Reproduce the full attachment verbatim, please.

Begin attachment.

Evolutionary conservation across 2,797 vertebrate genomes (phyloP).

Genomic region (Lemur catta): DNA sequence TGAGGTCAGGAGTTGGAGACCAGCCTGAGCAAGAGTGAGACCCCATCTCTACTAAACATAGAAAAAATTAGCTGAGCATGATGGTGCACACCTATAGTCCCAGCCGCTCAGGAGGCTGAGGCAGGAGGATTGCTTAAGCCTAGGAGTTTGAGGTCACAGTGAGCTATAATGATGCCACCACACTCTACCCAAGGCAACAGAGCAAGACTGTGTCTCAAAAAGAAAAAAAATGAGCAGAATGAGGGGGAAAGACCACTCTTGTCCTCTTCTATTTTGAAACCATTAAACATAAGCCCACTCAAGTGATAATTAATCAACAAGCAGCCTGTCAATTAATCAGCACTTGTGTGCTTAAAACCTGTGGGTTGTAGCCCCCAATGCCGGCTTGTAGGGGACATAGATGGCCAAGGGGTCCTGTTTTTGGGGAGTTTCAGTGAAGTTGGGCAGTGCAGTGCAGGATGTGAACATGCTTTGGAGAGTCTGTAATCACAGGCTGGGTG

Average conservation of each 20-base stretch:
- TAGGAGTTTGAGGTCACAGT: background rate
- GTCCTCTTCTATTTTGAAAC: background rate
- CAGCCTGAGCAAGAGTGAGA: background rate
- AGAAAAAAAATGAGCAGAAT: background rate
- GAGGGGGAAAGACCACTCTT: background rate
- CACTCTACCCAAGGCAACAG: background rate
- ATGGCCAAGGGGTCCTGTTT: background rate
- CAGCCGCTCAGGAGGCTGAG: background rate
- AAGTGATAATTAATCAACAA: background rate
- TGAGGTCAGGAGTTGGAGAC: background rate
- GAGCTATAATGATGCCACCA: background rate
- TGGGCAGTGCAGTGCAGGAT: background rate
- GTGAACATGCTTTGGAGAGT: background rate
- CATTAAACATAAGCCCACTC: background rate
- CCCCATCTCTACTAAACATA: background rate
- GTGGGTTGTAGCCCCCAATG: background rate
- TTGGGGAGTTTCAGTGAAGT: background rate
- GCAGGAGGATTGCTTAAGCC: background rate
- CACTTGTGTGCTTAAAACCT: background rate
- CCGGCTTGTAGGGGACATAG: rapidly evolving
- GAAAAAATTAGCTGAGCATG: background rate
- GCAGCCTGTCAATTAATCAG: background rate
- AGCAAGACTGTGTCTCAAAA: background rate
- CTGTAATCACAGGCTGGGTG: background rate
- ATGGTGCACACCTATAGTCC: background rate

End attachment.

Evolutionary conservation across 2,797 vertebrate genomes (phyloP).

Genomic region (Lemur catta): DNA sequence TGAGGTCAGGAGTTGGAGACCAGCCTGAGCAAGAGTGAGACCCCATCTCTACTAAACATAGAAAAAATTAGCTGAGCATGATGGTGCACACCTATAGTCCCAGCCGCTCAGGAGGCTGAGGCAGGAGGATTGCTTAAGCCTAGGAGTTTGAGGTCACAGTGAGCTATAATGATGCCACCACACTCTACCCAAGGCAACAGAGCAAGACTGTGTCTCAAAAAGAAAAAAAATGAGCAGAATGAGGGGGAAAGACCACTCTTGTCCTCTTCTATTTTGAAACCATTAAACATAAGCCCACTCAAGTGATAATTAATCAACAAGCAGCCTGTCAATTAATCAGCACTTGTGTGCTTAAAACCTGTGGGTTGTAGCCCCCAATGCCGGCTTGTAGGGGACATAGATGGCCAAGGGGTCCTGTTTTTGGGGAGTTTCAGTGAAGTTGGGCAGTGCAGTGCAGGATGTGAACATGCTTTGGAGAGTCTGTAATCACAGGCTGGGTG

Average conservation of each 20-base stretch:
- TAGGAGTTTGAGGTCACAGT: background rate
- GTCCTCTTCTATTTTGAAAC: background rate
- CAGCCTGAGCAAGAGTGAGA: background rate
- AGAAAAAAAATGAGCAGAAT: background rate
- GAGGGGGAAAGACCACTCTT: background rate
- CACTCTACCCAAGGCAACAG: background rate
- ATGGCCAAGGGGTCCTGTTT: background rate
- CAGCCGCTCAGGAGGCTGAG: background rate
- AAGTGATAATTAATCAACAA: background rate
- TGAGGTCAGGAGTTGGAGAC: background rate
- GAGCTATAATGATGCCACCA: background rate
- TGGGCAGTGCAGTGCAGGAT: background rate
- GTGAACATGCTTTGGAGAGT: background rate
- CATTAAACATAAGCCCACTC: background rate
- CCCCATCTCTACTAAACATA: background rate
- GTGGGTTGTAGCCCCCAATG: background rate
- TTGGGGAGTTTCAGTGAAGT: background rate
- GCAGGAGGATTGCTTAAGCC: background rate
- CACTTGTGTGCTTAAAACCT: background rate
- CCGGCTTGTAGGGGACATAG: rapidly evolving
- GAAAAAATTAGCTGAGCATG: background rate
- GCAGCCTGTCAATTAATCAG: background rate
- AGCAAGACTGTGTCTCAAAA: background rate
- CTGTAATCACAGGCTGGGTG: background rate
- ATGGTGCACACCTATAGTCC: background rate